New Obama ad draws tax plan contrast
POSTED: Thursday, July 12, 2012 - 5:30am
UPDATED: Thursday, July 12, 2012 - 5:44am
CNN — A new television advertisement from President Barack Obama's campaign is an attempt to secure the upper hand over Mitt Romney in a tax policy debate which Obama recently brought back to the forefront.
The ad gives a high-level overview of Obama's position on taxes and an unflattering, similarly simplistic view of Romney's proposals.
"Mitt Romney's plan," the ad says, includes "a 25% tax cut for millionaires, tax breaks for oil companies and corporations that ship jobs overseas, but a tax hike for 18 million working families."
For evidence on the "working families" tax increase, the Obama campaign cites a Politifact analysis which says Romney has not publicly supported extending tax provisions aimed at low-income earners including the American Opportunity Tax Credit (an education benefit), the Earned Income Tax Credit, and the Child Tax Credit (to offset some of the cost of raising a child).
It offers a more positive view of Obama's positions on taxes.
"President Obama's plan: ask the wealthy to pay a little more so the middle class pays less, eliminate oil subsidies and tax breaks for companies that outsource," the narrator reads.
On Monday, Obama renewed calls for Congress to extend the Bush-era tax break on household income under $250,000. Many Democrats support extending the tax cut on incomes under a certain threshold, but oppose Republican's calls to extend the tax credit on income of all levels.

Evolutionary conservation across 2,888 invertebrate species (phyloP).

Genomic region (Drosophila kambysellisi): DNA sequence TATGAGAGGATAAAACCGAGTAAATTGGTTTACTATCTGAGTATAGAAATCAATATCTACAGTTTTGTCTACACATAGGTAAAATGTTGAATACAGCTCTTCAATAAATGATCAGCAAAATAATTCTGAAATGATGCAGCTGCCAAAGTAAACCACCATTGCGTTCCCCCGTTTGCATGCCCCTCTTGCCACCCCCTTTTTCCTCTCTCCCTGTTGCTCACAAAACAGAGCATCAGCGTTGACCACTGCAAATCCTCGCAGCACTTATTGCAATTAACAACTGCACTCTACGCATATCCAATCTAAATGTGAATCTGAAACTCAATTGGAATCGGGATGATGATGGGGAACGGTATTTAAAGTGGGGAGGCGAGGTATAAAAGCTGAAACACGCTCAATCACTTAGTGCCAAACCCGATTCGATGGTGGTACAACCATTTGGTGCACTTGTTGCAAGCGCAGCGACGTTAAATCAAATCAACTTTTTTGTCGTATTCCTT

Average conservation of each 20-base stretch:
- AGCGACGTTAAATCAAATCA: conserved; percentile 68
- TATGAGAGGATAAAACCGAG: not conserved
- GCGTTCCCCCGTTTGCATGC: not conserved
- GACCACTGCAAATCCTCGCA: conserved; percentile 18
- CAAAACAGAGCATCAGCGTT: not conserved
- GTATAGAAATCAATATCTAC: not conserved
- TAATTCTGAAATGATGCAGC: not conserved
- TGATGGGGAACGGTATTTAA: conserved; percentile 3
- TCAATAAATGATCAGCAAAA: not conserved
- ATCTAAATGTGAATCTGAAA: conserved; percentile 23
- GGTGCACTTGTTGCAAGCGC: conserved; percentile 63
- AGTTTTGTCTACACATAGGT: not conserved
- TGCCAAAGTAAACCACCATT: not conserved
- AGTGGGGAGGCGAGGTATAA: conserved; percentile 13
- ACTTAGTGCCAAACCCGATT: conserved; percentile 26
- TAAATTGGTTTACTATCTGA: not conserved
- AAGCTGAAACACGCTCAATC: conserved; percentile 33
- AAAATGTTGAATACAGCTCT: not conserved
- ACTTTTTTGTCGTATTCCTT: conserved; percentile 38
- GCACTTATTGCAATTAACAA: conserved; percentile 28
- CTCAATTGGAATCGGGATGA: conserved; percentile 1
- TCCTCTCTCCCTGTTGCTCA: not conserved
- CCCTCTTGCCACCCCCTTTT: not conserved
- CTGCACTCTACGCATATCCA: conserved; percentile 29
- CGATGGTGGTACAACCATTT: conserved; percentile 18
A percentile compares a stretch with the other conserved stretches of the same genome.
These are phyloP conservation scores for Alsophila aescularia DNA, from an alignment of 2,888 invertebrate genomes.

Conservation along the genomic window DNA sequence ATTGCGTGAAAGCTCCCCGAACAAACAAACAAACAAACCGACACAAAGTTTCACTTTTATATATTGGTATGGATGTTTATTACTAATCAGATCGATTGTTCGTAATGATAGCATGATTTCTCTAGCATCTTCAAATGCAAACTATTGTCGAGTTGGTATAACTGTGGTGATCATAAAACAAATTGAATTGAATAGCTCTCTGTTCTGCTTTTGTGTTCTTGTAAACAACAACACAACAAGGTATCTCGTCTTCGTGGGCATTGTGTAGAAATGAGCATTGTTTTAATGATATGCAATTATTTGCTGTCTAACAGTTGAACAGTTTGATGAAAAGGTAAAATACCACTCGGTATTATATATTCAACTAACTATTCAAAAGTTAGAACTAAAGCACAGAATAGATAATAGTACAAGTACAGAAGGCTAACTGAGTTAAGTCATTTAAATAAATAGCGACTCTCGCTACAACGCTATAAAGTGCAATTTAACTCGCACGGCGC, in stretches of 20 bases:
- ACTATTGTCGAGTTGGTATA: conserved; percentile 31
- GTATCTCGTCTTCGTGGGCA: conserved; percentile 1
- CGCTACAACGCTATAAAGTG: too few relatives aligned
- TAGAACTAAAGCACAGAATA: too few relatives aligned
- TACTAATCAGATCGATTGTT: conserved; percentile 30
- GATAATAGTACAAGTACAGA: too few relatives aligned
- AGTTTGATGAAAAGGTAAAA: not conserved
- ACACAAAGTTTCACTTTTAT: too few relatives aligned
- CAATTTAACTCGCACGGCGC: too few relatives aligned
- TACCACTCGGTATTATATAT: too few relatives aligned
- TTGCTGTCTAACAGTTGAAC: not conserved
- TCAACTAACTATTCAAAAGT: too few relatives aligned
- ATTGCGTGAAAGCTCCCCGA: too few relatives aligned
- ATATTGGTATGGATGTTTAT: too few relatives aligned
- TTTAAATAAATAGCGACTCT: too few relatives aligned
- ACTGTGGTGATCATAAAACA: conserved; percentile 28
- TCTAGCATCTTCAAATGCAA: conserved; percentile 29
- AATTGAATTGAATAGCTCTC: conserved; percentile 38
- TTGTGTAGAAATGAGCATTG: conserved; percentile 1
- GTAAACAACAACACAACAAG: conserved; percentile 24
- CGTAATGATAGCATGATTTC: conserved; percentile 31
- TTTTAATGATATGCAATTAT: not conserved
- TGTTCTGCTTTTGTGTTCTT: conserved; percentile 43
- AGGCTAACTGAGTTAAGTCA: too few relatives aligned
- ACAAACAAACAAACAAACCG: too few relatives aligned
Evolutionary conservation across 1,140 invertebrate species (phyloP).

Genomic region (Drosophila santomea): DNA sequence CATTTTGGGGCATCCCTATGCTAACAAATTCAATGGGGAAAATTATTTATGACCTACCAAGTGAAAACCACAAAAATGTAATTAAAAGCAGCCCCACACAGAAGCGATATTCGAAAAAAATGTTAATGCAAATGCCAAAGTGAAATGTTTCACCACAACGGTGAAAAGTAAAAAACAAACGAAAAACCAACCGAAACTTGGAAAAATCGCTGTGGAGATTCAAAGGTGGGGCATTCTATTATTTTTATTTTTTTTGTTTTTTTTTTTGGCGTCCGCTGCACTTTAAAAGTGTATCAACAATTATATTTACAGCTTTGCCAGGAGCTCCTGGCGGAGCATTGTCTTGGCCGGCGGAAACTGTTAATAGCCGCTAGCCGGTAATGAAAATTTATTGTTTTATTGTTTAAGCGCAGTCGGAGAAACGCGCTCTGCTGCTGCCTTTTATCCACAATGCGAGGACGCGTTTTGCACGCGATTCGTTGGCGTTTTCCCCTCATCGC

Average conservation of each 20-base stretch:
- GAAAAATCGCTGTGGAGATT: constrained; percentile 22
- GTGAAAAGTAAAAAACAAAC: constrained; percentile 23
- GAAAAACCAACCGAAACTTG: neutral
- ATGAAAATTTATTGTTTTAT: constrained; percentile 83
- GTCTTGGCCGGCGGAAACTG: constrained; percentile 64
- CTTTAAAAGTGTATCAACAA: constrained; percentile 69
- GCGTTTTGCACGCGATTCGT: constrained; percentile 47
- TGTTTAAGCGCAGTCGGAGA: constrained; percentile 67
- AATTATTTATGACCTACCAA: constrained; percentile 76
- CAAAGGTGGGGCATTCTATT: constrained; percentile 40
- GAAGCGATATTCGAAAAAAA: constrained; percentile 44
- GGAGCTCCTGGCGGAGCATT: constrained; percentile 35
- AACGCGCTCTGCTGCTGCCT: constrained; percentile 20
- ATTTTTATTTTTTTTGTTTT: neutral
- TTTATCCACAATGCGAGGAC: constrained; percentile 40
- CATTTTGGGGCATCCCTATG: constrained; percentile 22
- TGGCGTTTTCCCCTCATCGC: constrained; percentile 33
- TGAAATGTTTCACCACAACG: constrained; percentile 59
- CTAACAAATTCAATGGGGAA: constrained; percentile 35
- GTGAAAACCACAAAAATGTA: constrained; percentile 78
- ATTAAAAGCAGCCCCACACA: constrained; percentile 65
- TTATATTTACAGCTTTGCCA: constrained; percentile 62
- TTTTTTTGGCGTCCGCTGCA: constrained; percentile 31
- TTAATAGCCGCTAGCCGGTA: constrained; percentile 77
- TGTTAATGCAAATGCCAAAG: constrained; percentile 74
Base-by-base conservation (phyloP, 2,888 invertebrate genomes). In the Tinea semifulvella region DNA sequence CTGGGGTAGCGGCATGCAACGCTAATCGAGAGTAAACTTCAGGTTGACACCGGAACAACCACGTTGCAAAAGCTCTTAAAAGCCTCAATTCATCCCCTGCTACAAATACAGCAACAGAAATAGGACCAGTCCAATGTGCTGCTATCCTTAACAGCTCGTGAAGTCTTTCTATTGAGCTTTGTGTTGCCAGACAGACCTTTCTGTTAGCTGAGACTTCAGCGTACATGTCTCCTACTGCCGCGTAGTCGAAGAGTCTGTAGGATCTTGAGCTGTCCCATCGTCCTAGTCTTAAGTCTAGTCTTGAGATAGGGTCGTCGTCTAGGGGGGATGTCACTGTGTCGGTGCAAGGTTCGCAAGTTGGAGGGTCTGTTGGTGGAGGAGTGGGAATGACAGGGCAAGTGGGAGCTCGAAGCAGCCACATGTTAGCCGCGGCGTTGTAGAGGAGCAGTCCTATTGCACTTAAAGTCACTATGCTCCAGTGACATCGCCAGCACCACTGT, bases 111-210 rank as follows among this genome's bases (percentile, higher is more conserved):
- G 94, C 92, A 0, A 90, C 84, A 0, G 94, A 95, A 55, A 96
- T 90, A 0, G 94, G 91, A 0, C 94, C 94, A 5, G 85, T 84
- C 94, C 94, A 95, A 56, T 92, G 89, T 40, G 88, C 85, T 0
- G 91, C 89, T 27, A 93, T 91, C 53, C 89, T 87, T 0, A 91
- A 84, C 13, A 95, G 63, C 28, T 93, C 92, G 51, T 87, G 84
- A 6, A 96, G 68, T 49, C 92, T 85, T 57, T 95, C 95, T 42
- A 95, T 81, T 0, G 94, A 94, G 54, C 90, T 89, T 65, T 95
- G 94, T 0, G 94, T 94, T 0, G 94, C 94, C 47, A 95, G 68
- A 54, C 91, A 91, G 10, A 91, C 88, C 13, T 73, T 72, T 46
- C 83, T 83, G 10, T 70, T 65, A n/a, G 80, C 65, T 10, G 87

Their contrasting positions have led to heated political exchanges, as has Obama's support for the Buffett Rule. That proposal is supported by and named for billionaire Warren Buffett and would set a minimum tax rate for wealthy individuals.
A Republican ad buying source told CNN that Obama's campaign bought $25 million in July ad time earlier this month in the states in which this ad will air.
It will air in Colorado, Florida, Iowa, North Carolina, New Hampshire, Nevada, Ohio, Pennsylvania, and Virginia, the Obama campaign said Wednesday.
-- CNN's Gregory Wallace and Kevin Bohn and CNNMoney's Jeanne Sahadi contributed to this report
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